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We've been discussing AMD's Enduro 5.5 update for a few months now; when last we checked in, everything was almost in place...everything except fully optimized DX9 support. A little over a week ago, AMD posted one final (maybe?) beta release for Enduro laptops, and since we still have the AVADirect P170EM available we quickly ran it through our benchmarks one last time. Not a whole lot has changed, and some of the games even show minor drops—basically margin of error stuff—but let's just run the numbers.

Note: The Enduro 9.01 Beta is similar but not entirely the same as the Desktop/Mobile 12.11 Beta8 driver. We only tested a couple titles with the latter and saw lower performance, so we recommend the Enduro driver for Enduro enabled laptop users—which makes sense, given the driver name. I've referred to the Enduro 9.01 Beta below as 12.11 Beta8, as I believe they're the same core driver but with some extra Enduro tweaks present.

Mobile 7970M Enthusiast Gaming

For many of the games, we see only minor differences; in fact, of the fourteen tested games, only two show more than a 5% difference, but those two show major improvements. Civilization V finally fixes the inexcusably poor performance from the 7970M and boosts frame rates by 50% while DiRT: Showdown also gets a major kick in the pants and is up 65% compared to the previous Enduro beta.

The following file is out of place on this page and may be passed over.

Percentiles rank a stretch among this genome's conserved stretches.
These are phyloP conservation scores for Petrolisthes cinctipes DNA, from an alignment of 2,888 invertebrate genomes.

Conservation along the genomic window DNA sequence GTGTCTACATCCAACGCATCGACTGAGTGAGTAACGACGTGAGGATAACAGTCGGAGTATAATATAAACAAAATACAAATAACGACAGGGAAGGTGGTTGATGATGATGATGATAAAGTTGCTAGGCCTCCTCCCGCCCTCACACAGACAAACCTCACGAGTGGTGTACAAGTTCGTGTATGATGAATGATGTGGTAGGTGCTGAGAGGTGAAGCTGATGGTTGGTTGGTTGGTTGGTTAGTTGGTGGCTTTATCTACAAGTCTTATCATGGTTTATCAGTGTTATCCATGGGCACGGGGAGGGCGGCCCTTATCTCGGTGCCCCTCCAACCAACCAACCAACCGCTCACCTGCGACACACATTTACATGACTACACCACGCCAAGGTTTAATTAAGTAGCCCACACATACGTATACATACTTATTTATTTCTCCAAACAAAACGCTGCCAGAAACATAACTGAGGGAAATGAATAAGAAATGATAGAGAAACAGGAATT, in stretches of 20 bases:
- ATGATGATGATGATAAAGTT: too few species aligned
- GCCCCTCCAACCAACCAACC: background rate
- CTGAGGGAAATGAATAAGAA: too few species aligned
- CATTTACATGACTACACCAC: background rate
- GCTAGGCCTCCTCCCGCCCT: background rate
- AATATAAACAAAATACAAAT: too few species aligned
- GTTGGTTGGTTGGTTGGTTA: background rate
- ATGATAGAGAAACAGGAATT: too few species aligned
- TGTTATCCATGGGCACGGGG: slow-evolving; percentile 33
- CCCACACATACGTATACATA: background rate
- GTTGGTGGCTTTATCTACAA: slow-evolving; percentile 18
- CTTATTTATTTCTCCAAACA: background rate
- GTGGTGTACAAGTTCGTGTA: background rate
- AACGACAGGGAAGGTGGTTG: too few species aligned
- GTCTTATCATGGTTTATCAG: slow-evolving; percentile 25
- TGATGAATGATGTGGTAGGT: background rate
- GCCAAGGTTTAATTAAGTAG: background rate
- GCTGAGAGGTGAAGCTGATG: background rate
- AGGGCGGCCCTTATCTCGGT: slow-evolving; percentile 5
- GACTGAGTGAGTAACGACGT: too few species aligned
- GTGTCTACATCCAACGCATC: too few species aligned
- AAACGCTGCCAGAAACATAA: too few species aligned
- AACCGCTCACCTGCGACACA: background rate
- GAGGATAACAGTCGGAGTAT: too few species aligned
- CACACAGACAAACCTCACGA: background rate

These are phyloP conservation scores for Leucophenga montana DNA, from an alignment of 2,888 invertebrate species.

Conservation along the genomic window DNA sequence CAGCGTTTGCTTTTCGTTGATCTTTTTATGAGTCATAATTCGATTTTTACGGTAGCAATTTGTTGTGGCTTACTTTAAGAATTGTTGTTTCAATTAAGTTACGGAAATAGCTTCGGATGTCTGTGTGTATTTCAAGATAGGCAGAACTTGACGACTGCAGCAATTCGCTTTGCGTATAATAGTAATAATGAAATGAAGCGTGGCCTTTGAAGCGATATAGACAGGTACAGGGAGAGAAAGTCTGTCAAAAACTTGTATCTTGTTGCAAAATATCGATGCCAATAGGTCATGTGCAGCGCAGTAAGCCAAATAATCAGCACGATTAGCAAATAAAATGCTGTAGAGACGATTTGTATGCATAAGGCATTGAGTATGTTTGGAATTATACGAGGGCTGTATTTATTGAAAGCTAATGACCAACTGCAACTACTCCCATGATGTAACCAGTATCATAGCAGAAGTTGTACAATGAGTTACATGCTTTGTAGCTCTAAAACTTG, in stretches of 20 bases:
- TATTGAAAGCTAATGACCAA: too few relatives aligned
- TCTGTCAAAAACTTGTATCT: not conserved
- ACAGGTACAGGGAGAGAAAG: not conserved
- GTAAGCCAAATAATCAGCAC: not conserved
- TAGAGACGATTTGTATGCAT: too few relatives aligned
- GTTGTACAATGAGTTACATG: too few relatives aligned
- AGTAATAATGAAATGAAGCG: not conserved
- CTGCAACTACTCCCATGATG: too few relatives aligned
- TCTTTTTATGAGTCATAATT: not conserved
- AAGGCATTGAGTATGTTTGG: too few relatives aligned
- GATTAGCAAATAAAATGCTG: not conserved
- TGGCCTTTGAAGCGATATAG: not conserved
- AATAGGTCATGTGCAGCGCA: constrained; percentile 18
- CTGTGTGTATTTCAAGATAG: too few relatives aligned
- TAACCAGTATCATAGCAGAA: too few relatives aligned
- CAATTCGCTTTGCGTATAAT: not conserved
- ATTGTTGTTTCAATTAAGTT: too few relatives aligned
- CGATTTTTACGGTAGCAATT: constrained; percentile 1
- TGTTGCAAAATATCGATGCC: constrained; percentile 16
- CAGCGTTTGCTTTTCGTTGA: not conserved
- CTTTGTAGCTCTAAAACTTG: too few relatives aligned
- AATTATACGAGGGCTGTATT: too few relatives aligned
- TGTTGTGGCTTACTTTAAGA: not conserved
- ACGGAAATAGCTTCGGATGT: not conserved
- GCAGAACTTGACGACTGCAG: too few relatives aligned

Overall, those two results are enough to give an average performance increase of 5%, but really it's the difference between borderline playable and smooth performance in those specific games. The only game where we're still down a ways from the best result we've seen on 7970M is Portal 2; the DX9 Hotfix we tested still manages about 10% better performance than we're seeing with the 12.11 Beta8 Enduro driver

Looking at the big picture, the 7970M still can't max out details on every single title you're likely to play—Sleeping Dogs and The Witcher 2 in particular are brutal, with Battlefield 3 and Guild Wars 2 also hovering closer to 30FPS than we'd like. Still, you're not going to get much faster should you opt for the NVIDIA GTX 680M at this point. Here's the latest breakdown of how the two top mobile GPUs compare: